President Obama talks about his personal finances

Monday, December 3rd, 2012 By

President Obama strides

President Obama takes a straightforward approach to personal finances. Image: Muhammed/Ficker/CC BY

President Obama dropped in on the White House Personal Finance Summit Wednesday to give his opinion on a variety of budget related issues. He seemed a bit blind-sided when asked by Meg Marco, of the Consumerist, how he handles his own finances. After a brief pause, he answered, “don’t spend all your money.”

Saving some of what you earn

“My grandmother worked her way up from being a secretary to a vice president of a regional bank,” Obama told the small group of writers. “She was from Kansas, and she had a very straightforward view, which was save a little bit of what you’re earning and the magic of compound interest applies.”

College debts

“That is something Michelle and I have tried to apply, not always successfully,” the president said. “I’m very sympathetic to what young people are going through today, because Michelle and I graduated from law school with combined debt of $120,000, and it took us 10 years to pay off.”

Spending discipline

Obama said in the current economy, young people often are forced to deal with the “quadruple whammy” of unemployment, school debt, housing expenses and, often, the need to care for elderly parents. He said developing a “spending discipline is important.”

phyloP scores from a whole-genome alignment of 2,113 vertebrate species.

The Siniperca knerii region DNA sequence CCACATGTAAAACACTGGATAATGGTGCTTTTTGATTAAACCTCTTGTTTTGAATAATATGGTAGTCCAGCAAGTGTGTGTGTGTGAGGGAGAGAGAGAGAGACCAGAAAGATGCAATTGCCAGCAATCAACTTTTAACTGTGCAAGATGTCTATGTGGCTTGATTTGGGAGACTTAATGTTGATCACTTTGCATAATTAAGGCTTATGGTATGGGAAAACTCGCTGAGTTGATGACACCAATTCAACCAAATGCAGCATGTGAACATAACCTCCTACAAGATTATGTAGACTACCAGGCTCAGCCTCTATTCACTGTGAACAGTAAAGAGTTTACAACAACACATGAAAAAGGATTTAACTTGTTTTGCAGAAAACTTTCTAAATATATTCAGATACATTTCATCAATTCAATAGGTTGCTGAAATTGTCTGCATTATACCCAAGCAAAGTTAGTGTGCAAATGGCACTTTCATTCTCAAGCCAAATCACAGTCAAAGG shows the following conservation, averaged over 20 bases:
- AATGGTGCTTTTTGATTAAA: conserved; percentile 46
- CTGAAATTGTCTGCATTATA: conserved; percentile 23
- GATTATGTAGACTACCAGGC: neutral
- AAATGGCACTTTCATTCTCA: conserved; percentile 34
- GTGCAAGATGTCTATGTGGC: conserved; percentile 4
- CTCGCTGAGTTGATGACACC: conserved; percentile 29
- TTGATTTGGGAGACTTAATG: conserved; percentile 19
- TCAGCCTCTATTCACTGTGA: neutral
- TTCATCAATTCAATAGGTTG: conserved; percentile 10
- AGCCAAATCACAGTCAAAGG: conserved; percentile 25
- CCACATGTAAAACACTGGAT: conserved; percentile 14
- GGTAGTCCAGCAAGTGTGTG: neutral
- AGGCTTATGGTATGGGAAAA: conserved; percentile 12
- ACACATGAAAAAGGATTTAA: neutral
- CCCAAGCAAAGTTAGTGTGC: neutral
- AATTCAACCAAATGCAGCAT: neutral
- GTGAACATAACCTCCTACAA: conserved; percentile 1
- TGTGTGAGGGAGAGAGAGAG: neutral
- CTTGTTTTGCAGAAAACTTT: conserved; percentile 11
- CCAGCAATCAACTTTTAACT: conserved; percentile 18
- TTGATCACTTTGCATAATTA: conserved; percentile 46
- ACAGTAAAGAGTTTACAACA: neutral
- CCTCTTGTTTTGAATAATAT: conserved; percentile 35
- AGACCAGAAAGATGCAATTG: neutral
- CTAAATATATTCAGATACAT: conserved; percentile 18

Spend on things that increase wealth

“Our first starter home was a $180,000 condo,” Obama said. “That was still a good investment. … It remains smart to spend on things that will increase productivity and income in the long term.”

The President finished by applying his theme to the national economy. “That’s an important distinction that we as a country have to make. … The economy has to get back to producing more and not just spending more.”

Practicing what he preaches

Last month, the White House made financial disclosure reports for President Obama available to the public. Those reports reflect that Obama practices what he preaches. In 2010 he earned $1.57 million, nearly quadruple the $400,000 he earns annually as President of the United States. Most of Obama’s investments are in Treasury Bills and Treasury Notes, opting for long-term security over risky high return investments.


Daily Finance
The Consumerist

Previous Article

« UK payday loans ruling good news for consumers, lenders

The UK Office of Fair Trading's recent pro-payday loans decision has been a relief to consumers and businesses like Speed-e-Loans… Description: An ATM machine which is covered up by warning tape that reads "Danger: Do not re-use," a hint at the possible trouble overdraft can bring when chosen as an alternative to payday loans.
Next Article

Two thirds of low interest emergency SBA loans denied »

Government loans intended to help homeowners and small businesses affected by disasters are being denied more than 60 percent of the time... Flooding

Other recent posts by Ron Ford

Renting smart in a landlord market

More people are trying to rent and available rentals are down. Landlords have the upper hand. A renter has to be savvy to get a good deal.
Landlord Tenant Law

Tips for a more successful yard sale

Spring is here; time to declutter and spend time outside. How about a yard sale? Some planning will make it more profitable and low-stress.
A yard sale

Limited payday-lending regulation bills passed by Texas Senate

Monday, the Texas Senate passed two bills regulating the payday loan industry. Critics, however, say the legislation does not go far enough.
Payday lonas storefront